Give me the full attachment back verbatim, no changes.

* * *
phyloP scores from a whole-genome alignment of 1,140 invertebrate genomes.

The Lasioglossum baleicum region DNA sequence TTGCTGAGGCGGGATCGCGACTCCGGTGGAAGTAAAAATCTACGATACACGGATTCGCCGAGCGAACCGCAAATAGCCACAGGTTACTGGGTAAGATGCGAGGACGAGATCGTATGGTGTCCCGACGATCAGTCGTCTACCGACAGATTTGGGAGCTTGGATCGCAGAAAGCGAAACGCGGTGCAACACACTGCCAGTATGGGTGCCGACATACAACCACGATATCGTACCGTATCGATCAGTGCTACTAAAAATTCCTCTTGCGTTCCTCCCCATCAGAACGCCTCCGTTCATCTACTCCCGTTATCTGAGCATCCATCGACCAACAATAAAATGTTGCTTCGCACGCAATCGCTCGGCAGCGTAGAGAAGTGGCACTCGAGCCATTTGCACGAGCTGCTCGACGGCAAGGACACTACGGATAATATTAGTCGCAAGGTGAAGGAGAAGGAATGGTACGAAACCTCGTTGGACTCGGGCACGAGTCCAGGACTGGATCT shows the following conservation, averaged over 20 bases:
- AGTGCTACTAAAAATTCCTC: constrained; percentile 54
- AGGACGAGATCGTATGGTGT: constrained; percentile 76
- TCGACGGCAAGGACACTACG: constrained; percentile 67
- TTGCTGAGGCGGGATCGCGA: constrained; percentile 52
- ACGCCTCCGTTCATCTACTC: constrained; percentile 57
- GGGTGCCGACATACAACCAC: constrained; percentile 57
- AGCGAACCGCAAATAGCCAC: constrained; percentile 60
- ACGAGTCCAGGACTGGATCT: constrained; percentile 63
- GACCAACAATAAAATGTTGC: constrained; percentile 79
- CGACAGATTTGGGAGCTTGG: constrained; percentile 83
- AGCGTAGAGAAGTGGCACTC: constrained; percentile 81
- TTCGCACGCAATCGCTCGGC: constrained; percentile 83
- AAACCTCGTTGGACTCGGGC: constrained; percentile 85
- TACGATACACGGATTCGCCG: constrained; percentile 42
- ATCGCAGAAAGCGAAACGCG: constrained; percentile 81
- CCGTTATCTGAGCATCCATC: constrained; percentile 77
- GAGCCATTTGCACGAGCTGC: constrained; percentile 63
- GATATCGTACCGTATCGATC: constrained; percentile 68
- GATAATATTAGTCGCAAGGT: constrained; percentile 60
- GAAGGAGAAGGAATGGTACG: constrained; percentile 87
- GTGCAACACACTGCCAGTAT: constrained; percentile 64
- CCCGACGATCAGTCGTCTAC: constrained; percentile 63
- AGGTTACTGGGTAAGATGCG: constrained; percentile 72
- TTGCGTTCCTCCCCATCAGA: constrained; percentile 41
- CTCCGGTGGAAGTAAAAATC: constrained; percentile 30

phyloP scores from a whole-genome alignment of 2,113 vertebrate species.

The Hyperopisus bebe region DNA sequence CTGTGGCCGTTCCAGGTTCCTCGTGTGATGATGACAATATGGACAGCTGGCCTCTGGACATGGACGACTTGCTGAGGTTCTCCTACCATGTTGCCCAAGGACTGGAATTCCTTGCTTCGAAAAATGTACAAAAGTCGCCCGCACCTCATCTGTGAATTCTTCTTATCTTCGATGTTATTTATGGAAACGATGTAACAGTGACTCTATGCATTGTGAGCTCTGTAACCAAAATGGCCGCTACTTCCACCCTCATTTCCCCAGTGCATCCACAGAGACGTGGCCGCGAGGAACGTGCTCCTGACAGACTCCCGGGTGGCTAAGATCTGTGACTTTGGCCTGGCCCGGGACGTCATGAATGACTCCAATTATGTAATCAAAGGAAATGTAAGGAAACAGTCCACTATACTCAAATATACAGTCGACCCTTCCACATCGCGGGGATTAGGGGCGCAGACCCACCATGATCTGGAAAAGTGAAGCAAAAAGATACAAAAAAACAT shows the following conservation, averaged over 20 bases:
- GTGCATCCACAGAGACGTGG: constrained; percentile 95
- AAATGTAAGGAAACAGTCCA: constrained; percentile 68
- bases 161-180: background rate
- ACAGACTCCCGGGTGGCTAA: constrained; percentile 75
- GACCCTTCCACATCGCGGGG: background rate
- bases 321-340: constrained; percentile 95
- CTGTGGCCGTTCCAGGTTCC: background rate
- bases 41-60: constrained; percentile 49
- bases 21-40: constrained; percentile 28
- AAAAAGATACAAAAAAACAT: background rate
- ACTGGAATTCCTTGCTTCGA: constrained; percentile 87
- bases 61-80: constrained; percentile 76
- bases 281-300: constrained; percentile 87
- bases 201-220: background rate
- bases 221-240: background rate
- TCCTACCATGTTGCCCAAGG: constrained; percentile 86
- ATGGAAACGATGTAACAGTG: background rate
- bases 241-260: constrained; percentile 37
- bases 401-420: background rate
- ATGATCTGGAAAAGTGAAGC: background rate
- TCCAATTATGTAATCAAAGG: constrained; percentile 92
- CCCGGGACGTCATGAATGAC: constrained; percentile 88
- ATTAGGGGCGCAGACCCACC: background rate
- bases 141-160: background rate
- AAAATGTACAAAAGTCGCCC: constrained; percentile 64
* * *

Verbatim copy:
phyloP scores from a whole-genome alignment of 1,140 invertebrate genomes.

The Lasioglossum baleicum region DNA sequence TTGCTGAGGCGGGATCGCGACTCCGGTGGAAGTAAAAATCTACGATACACGGATTCGCCGAGCGAACCGCAAATAGCCACAGGTTACTGGGTAAGATGCGAGGACGAGATCGTATGGTGTCCCGACGATCAGTCGTCTACCGACAGATTTGGGAGCTTGGATCGCAGAAAGCGAAACGCGGTGCAACACACTGCCAGTATGGGTGCCGACATACAACCACGATATCGTACCGTATCGATCAGTGCTACTAAAAATTCCTCTTGCGTTCCTCCCCATCAGAACGCCTCCGTTCATCTACTCCCGTTATCTGAGCATCCATCGACCAACAATAAAATGTTGCTTCGCACGCAATCGCTCGGCAGCGTAGAGAAGTGGCACTCGAGCCATTTGCACGAGCTGCTCGACGGCAAGGACACTACGGATAATATTAGTCGCAAGGTGAAGGAGAAGGAATGGTACGAAACCTCGTTGGACTCGGGCACGAGTCCAGGACTGGATCT shows the following conservation, averaged over 20 bases:
- AGTGCTACTAAAAATTCCTC: constrained; percentile 54
- AGGACGAGATCGTATGGTGT: constrained; percentile 76
- TCGACGGCAAGGACACTACG: constrained; percentile 67
- TTGCTGAGGCGGGATCGCGA: constrained; percentile 52
- ACGCCTCCGTTCATCTACTC: constrained; percentile 57
- GGGTGCCGACATACAACCAC: constrained; percentile 57
- AGCGAACCGCAAATAGCCAC: constrained; percentile 60
- ACGAGTCCAGGACTGGATCT: constrained; percentile 63
- GACCAACAATAAAATGTTGC: constrained; percentile 79
- CGACAGATTTGGGAGCTTGG: constrained; percentile 83
- AGCGTAGAGAAGTGGCACTC: constrained; percentile 81
- TTCGCACGCAATCGCTCGGC: constrained; percentile 83
- AAACCTCGTTGGACTCGGGC: constrained; percentile 85
- TACGATACACGGATTCGCCG: constrained; percentile 42
- ATCGCAGAAAGCGAAACGCG: constrained; percentile 81
- CCGTTATCTGAGCATCCATC: constrained; percentile 77
- GAGCCATTTGCACGAGCTGC: constrained; percentile 63
- GATATCGTACCGTATCGATC: constrained; percentile 68
- GATAATATTAGTCGCAAGGT: constrained; percentile 60
- GAAGGAGAAGGAATGGTACG: constrained; percentile 87
- GTGCAACACACTGCCAGTAT: constrained; percentile 64
- CCCGACGATCAGTCGTCTAC: constrained; percentile 63
- AGGTTACTGGGTAAGATGCG: constrained; percentile 72
- TTGCGTTCCTCCCCATCAGA: constrained; percentile 41
- CTCCGGTGGAAGTAAAAATC: constrained; percentile 30

phyloP scores from a whole-genome alignment of 2,113 vertebrate species.

The Hyperopisus bebe region DNA sequence CTGTGGCCGTTCCAGGTTCCTCGTGTGATGATGACAATATGGACAGCTGGCCTCTGGACATGGACGACTTGCTGAGGTTCTCCTACCATGTTGCCCAAGGACTGGAATTCCTTGCTTCGAAAAATGTACAAAAGTCGCCCGCACCTCATCTGTGAATTCTTCTTATCTTCGATGTTATTTATGGAAACGATGTAACAGTGACTCTATGCATTGTGAGCTCTGTAACCAAAATGGCCGCTACTTCCACCCTCATTTCCCCAGTGCATCCACAGAGACGTGGCCGCGAGGAACGTGCTCCTGACAGACTCCCGGGTGGCTAAGATCTGTGACTTTGGCCTGGCCCGGGACGTCATGAATGACTCCAATTATGTAATCAAAGGAAATGTAAGGAAACAGTCCACTATACTCAAATATACAGTCGACCCTTCCACATCGCGGGGATTAGGGGCGCAGACCCACCATGATCTGGAAAAGTGAAGCAAAAAGATACAAAAAAACAT shows the following conservation, averaged over 20 bases:
- GTGCATCCACAGAGACGTGG: constrained; percentile 95
- AAATGTAAGGAAACAGTCCA: constrained; percentile 68
- bases 161-180: background rate
- ACAGACTCCCGGGTGGCTAA: constrained; percentile 75
- GACCCTTCCACATCGCGGGG: background rate
- bases 321-340: constrained; percentile 95
- CTGTGGCCGTTCCAGGTTCC: background rate
- bases 41-60: constrained; percentile 49
- bases 21-40: constrained; percentile 28
- AAAAAGATACAAAAAAACAT: background rate
- ACTGGAATTCCTTGCTTCGA: constrained; percentile 87
- bases 61-80: constrained; percentile 76
- bases 281-300: constrained; percentile 87
- bases 201-220: background rate
- bases 221-240: background rate
- TCCTACCATGTTGCCCAAGG: constrained; percentile 86
- ATGGAAACGATGTAACAGTG: background rate
- bases 241-260: constrained; percentile 37
- bases 401-420: background rate
- ATGATCTGGAAAAGTGAAGC: background rate
- TCCAATTATGTAATCAAAGG: constrained; percentile 92
- CCCGGGACGTCATGAATGAC: constrained; percentile 88
- ATTAGGGGCGCAGACCCACC: background rate
- bases 141-160: background rate
- AAAATGTACAAAAGTCGCCC: constrained; percentile 64